Exploring Apollo’s Realtime Analog Classics
Producer Joey Waronker Records The New Pornographers’ A.C. Newman Using Apollo’s Stock UAD Plug-In Bundle.
Though perhaps best known for his Zen-like pacing and gorgeous live feel as the drummer for both Beck and R.E.M., Joey Waronker has spent equal time exploring the darker reaches of electronic beat programming and radical plug-in methodology. And as producer for cutting-edge alt-bands Yeasayer and Other Lives, and drummer for Radiohead singer Thom Yorke’s extraordinary Atoms for Peace project, Waronker has pushed drum sonics into exciting new territory
We chatted with Waronker about his drum and production philosophy, his favorite UAD plug-ins, and a session he recently produced and performed on at Universal Audio’s Studio 610, tracking The New Pornographers' A.C. Newman exclusively through Apollo interfaces and the included Realtime Analog Classics plug-in bundle.
Does tracking in real time with Apollo, and printing UAD preamps and EQs restore some of that old-school commitment to bold artistic decisions associated with traditional analog recording?
I think so. There’s a magic involved in the analog experience that gets clouded over with too many choices in the digital world, and tracking through Apollo and UAD plug-ins splits the difference. The fact that the UAD preamps and EQs are truly reacting and responding as you’re recording, in the way that the original hardware units would, is pretty incredible.
With Apollo and UAD plug-ins, your project studio feels and sounds much more like a high-end studio, because you can create your own full-scale mixing board. If you have, say, an Apollo 8 and you’re using all eight inputs with a UAD Neve 1073 Preamp & EQ Collection plug-in on each channel, it’s really like you’re using a proper outboard console. If someone wants me to work with them in their studio, and it turns out they have an Apollo, I’m happy.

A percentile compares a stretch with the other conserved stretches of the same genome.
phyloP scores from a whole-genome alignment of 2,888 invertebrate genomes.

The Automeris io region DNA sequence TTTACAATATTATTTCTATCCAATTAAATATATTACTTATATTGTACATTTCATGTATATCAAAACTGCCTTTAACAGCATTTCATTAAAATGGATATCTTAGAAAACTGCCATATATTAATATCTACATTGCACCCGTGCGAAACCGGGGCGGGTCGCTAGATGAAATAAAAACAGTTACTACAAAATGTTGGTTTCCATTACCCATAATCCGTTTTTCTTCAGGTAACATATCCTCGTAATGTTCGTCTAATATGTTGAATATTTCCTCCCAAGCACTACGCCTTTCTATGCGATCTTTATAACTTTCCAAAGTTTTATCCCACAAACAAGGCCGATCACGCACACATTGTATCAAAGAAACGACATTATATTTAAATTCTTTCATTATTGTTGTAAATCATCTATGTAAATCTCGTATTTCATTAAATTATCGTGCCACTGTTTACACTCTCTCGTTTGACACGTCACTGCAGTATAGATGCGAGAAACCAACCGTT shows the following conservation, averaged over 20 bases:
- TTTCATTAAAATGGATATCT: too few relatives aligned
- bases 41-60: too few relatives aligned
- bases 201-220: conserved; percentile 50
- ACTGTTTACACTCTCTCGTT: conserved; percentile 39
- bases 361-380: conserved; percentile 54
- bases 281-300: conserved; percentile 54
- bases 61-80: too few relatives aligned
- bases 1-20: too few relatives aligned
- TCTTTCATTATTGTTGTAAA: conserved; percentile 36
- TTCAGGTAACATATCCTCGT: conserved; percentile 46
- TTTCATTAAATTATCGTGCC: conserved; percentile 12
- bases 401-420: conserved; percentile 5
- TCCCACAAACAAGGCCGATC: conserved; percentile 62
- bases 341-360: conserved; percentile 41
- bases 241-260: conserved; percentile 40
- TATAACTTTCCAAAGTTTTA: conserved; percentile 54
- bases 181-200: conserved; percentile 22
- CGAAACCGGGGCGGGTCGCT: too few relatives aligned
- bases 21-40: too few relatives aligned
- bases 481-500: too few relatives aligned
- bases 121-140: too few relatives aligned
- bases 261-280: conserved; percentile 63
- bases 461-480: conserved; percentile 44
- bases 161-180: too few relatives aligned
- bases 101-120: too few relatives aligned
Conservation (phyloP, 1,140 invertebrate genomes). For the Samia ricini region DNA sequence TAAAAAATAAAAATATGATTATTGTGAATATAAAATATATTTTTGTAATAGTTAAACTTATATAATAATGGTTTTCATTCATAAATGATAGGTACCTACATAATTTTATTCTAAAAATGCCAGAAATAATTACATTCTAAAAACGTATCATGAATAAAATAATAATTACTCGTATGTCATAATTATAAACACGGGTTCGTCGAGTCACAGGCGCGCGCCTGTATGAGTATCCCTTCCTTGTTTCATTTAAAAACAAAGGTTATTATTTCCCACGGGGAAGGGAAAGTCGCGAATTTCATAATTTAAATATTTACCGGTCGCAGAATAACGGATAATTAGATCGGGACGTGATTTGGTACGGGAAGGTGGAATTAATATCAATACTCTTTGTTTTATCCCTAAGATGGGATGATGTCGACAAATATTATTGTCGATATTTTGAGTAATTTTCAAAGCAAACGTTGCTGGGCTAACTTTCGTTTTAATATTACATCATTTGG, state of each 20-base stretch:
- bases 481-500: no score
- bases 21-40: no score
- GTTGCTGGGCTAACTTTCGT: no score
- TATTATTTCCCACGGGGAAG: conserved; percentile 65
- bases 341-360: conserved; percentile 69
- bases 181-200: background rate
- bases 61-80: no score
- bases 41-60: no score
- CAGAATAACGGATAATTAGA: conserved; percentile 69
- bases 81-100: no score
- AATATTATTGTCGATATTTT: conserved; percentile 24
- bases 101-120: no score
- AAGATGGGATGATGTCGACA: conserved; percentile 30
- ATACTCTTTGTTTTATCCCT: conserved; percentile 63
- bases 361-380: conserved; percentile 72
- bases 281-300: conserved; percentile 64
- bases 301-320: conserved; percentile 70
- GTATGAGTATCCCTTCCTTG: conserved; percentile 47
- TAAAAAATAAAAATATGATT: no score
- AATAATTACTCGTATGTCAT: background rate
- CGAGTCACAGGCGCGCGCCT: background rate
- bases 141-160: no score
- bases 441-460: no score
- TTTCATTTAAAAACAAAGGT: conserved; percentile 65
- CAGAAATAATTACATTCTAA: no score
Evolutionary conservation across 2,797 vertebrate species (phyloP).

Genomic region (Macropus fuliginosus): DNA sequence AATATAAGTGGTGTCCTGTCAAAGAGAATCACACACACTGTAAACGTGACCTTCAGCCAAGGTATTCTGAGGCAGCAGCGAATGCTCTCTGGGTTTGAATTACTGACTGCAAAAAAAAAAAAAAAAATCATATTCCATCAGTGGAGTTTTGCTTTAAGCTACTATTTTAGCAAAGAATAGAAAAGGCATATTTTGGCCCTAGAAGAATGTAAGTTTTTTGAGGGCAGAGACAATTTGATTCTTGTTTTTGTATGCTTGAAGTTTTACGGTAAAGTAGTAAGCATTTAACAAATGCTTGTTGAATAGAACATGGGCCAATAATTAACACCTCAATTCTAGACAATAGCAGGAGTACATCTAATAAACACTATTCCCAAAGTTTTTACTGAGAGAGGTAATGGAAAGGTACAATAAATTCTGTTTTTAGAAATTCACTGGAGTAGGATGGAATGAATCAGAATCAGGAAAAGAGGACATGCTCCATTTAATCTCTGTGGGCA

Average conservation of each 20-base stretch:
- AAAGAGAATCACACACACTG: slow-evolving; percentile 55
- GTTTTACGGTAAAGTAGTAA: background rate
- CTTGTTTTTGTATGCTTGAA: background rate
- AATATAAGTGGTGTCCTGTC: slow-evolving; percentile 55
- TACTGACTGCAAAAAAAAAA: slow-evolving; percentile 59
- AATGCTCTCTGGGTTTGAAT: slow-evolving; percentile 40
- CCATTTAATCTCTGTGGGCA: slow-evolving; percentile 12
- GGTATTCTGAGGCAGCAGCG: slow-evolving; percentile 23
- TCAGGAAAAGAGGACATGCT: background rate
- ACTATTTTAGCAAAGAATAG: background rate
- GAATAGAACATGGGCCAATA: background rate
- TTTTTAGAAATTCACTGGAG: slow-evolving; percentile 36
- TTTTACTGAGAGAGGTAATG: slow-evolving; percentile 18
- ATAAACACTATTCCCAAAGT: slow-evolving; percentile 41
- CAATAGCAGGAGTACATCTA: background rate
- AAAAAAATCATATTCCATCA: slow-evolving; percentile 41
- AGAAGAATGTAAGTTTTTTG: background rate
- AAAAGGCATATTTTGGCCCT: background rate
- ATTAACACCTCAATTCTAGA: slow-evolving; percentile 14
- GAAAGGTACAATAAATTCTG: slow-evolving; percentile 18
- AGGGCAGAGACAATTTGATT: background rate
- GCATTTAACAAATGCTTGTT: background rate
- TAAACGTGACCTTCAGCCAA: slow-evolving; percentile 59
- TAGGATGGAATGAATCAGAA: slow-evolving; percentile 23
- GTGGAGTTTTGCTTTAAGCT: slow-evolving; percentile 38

For the A.C. Newman tune, “Colossus of Rhodes,” you relied exclusively on the UAD Realtime Analog Classics Bundle. Talk about 610-B Tube Preamp & EQ, 1176 Classic Limiter, Teletronix Limiter plug-ins included with Apollo’s Realtime Analog Classics Bundle.
A.C. and I wanted to track “Colossus of Rhodes” in a style that’s often called “Countrypolitan” — country records out of Nashville in the ’60s and early-’70s, with a bit of psychedelic feel and some urban sophistication. So to that end, we were thinking, “What gear would be in the studio in 1976 if we walked in to do a record like that?”
So you printed tracks with the 610-B, 1176, and LA-2A plug-ins. What did those plug-ins give you sonically?
This was a fairly large multi-track Pro Tools session, too, so having the entire rhythm section going through the 610-B Tube Preamp & EQ and 1176LN compressor plug-ins on the front-end really helped glue all the bass and drums together in a really nice, round way. I also use the grey UAD Teletronix LA-2A a lot on certain things, because I love the way it flattens out the tone.
The 610-B is such a simple preamp, yet you had a trick that shaped the tone substantially, you flipped the phase switch. Why?
The flip-phase on the under-snare mic is definitely a go-to move for me and for just about everybody I’ve ever worked with. You’re basically adding the under-snare mic to add a bit of brightness, so if it’s out-of-phase it can kind of make the snare drum sound a little thin and even go away. If it’s properly in-phase, though, it retains, and even adds a little bit of midrange so the snare pops.
“If someone wants me to work with them in their studio, and it turns out they have an Apollo, I’m happy.”
What are your personal go-tos for recording drums?
A few things: I really like the sound of a mono overhead mic, aimed at the kick and snare, that’s compressed quite aggressively. It may end up low in the mix, but I love having it. Also, I gravitate toward old dynamic mics like the Electro-Voice 666, which sounds great on the kick drum.
A lot of those older dynamic mics have a quirky tonal character already, which means that I don’t have to go crazy trying to sculpt something out of EQ or compression after the fact; instead, as with UAD plug-ins in the Apollo Console app, I can get most of the way there on the way in, from mic to “tape,” rather than having to chip away during mixdown.